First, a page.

The consensus choice among experts’ mock drafts is Wisconsin center Peter Konz, who makes perfect sense on paper because of the perceived ability of Konz to shift over to left guard for a season before taking over for veteran Matt Birk, whose three-year contract is essentially structured to be a one-year deal. Konz would certainly address the Ravens’ most immediate need, but will he ultimately be the best player available when thinking about the next four or five seasons?
The Ravens have lacked a tall, impact receiver since the early years of the franchise, making it difficult to pass on a raw talent with major upside such as Georgia Tech’s Stephen Hill at the end of the first round. As WNST.net’s Glenn Clark pointed out, there is value at wide receiver in the second and third rounds, but does make you turn away from Hill and toward another position, even if you’re confident he becomes a premier receiver over the next five years?
Other than perhaps quarterback and cornerback, the Ravens could stand to benefit from adding premium talent at any position. In the unlikely scenario that a left tackle prospect such as Riley Reiff of Iowa or Stanford’s Jonathan Martin becomes available — and assuming the Ravens’ brass grade out the given player as favorably as the experts do — Baltimore shouldn’t think twice about drafting its left tackle of the future, even if it means he sits on the bench for a year behind Bryant McKinnie and is unable to spend a cameo season at guard. The same holds true if Alabama’s Mark Barron slides down the draft board, even though the Ravens appear set at safety this season with Ed Reed and Bernard Pollard under contract.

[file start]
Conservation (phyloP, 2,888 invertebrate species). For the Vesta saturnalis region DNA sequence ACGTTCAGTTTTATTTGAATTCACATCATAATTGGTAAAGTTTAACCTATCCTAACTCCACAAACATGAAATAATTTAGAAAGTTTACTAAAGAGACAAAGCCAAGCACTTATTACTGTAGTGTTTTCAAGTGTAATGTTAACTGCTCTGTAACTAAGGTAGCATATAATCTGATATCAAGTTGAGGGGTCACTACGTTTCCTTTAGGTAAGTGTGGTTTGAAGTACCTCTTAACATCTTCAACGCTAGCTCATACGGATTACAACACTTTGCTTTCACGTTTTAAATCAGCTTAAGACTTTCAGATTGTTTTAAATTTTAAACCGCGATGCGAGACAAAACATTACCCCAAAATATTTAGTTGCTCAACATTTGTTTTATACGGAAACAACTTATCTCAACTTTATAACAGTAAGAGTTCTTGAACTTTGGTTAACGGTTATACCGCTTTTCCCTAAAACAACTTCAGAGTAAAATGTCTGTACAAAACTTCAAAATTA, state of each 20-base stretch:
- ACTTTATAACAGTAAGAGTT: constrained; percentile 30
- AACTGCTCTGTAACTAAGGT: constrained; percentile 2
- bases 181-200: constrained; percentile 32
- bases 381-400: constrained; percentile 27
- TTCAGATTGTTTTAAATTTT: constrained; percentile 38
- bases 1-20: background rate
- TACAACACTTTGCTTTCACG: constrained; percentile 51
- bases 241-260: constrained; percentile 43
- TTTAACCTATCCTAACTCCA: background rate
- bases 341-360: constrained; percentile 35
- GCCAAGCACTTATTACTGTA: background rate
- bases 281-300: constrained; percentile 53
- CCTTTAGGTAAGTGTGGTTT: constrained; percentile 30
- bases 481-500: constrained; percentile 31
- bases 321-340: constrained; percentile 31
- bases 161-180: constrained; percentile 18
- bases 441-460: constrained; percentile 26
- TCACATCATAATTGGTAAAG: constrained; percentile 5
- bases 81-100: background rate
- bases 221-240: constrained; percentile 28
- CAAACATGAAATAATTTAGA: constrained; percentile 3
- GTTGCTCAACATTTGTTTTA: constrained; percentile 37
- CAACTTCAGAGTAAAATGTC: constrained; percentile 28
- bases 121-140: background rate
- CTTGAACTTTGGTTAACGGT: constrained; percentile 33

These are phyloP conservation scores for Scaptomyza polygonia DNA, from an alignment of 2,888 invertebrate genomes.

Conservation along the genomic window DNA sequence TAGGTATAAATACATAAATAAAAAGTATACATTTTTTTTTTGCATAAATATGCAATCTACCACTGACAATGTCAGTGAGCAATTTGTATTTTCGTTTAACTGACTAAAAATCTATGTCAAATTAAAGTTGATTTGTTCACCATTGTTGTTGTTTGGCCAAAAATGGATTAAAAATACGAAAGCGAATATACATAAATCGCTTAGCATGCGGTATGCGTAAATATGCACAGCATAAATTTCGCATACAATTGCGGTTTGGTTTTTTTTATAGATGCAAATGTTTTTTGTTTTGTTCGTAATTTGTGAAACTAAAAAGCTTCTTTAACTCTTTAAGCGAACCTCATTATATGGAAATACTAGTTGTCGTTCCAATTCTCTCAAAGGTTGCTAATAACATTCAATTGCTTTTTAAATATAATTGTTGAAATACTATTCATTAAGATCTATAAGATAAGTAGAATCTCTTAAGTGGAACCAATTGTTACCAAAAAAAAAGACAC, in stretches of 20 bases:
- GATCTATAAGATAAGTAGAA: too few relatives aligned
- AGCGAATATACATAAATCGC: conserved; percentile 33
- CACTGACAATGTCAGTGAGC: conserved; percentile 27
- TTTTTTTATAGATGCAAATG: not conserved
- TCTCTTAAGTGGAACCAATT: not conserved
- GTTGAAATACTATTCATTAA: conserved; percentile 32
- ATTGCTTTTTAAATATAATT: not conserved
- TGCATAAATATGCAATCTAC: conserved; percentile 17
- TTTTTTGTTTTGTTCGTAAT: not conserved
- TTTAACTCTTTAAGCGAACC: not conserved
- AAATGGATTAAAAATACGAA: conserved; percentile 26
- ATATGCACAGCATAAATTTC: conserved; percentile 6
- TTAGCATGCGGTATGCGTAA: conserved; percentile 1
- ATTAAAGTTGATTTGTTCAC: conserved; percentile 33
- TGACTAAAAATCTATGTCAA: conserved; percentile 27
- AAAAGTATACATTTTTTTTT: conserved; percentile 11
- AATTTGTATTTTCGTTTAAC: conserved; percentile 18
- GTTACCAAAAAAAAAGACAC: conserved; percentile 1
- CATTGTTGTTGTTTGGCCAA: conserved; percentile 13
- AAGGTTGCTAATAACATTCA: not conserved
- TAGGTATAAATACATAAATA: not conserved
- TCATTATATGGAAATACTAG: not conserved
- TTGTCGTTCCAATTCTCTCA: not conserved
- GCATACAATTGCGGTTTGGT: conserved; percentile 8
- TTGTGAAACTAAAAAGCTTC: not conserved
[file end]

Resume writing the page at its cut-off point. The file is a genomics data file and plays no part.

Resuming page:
The NFL Draft is about building franchises for the long haul, not plugging holes for that coming fall. You weigh the merits of perceived “safer” picks such as Wisconsin guard Kevin Zeitler who might have a lower ceiling against the potential rewards of drafting an upside player like Hill who possesses a higher bust rate.
If you’re confident that safe pick will blossom into a Pro Bowl player, you take him like the Ravens did with Ben Grubbs in 2007. But there are other times where rolling the dice — within reason — is the best move if you’ve done your homework and are confident in your coaching staff and the young man in which you’re investing.
The good news is Ozzie Newsome, Eric DeCosta, and Joe Hortiz know these lessons as well as any talent evaluators in the league.
Whether their first-round selection falls in line with an immediate need such as guard or wide receiver or is more of a long-term consideration like left tackle, inside linebacker, or safety, the Ravens are looking beyond next season when they turn in their card on Thursday night. It’s not just about 2012 and trying to move the Ravens one step further than they went last year; it’s finding the player who will put them in the best position to win over the next five years.
You never truly know whether it’s going to work out or not, but keeping the big picture in focus will keep you pointed in the right direction.
It’s not always what the fans want and it may leave them scratching their heads and groaning about the results on draft day, but you’re ultimately making the choice based on the cheers you expect to hear over the next several years.